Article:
Zelleta is part of the most common group of brands of progestogen-only pill that contain the hormone desogestrel. The most popular of these brands is Cerazette. This type of pill is really safe for nearly every woman, but like all desogestrel pills, some of us have issues with breakthrough bleeding as there is no oestrogen in the mini pill to help with cycle control.
What is in the Zelleta pill?
Alternative to Zelleta pill
This contraceptive sits in Group 1 and has the same hormonal ingredient as:
Zelleta is a small tablet you swallow daily that (unlike the combined pill) only contains one hormone – progestogen. It prevents pregnancy by making the fluid in your cervix thicker (which makes it more difficult for sperm to enter the womb), and preventing the lining of your womb thickening enough for a fertilised egg to implant in it. Zelleta can also stop ovulation. There are a few things that can stop the progestogen-only pill from working properly including vomiting, some medicines, or missing a pill. Take a look at our complete guide to the progestogen-only pill .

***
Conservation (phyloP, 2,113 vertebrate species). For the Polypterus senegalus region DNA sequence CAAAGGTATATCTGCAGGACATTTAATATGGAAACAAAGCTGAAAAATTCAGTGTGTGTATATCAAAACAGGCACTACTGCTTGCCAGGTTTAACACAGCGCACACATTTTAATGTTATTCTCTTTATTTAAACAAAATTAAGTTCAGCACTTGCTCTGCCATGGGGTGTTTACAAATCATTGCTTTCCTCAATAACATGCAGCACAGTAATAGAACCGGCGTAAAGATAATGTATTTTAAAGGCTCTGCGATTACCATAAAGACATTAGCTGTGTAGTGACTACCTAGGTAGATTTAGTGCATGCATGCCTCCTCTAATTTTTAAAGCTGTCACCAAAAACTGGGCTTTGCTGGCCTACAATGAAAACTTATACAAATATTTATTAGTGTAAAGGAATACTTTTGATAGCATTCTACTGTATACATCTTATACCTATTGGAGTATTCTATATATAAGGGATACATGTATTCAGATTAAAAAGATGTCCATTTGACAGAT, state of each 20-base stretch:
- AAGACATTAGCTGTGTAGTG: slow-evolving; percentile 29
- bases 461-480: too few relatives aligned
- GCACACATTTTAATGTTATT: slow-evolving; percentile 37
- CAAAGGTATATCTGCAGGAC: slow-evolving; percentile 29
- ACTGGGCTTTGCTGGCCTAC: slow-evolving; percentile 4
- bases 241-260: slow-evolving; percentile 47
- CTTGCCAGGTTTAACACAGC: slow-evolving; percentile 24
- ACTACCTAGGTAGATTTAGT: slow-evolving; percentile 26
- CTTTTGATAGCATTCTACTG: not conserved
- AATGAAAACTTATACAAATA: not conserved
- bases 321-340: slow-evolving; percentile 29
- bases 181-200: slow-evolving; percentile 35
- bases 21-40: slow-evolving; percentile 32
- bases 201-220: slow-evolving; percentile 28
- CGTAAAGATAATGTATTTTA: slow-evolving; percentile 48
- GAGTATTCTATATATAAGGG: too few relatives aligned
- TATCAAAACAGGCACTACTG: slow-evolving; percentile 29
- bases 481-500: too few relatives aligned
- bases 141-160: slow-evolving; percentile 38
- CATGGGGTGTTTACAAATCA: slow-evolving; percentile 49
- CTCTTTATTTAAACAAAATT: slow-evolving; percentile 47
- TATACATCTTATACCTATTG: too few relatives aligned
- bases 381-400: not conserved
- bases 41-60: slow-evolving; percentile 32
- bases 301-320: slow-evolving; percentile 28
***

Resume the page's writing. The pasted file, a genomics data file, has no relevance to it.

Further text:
How to use the Zelleta pill:
Zelleta contains the hormone desogestrel and must be taken within 12 hours of the same time everyday. We recommend keeping your pill packet somewhere you look at everyday (like your makeup bag) to remind you to take it, or set an alarm on your phone. Zelleta is designed to be taken for 28 days with no break between packs. Depending on where you are in your cycle, you might not be protected against pregnancy straight away. Find out more about the progesterone only pill.
Coming off the pill is easy - you just stop taking it. When you do, you're no longer protected from pregnancy. If you want to stop the pill but do not wish to become pregnant then you might want to consider switching to another form of contraception before you stop taking your pill. Read our complete guide to coming off the pill .
How safe is the Zelleta pill:
Zelleta is very safe for most women. One possible side effect is the development of small fluid-filled sacs (cysts) on your ovaries, but they are usually harmless and disappear without treatment. If you do become pregnant while you’re using the progestogen-only pill, there may be a small risk of an ectopic pregnancy. It's also important to remember that the pill does not protect you from STIs.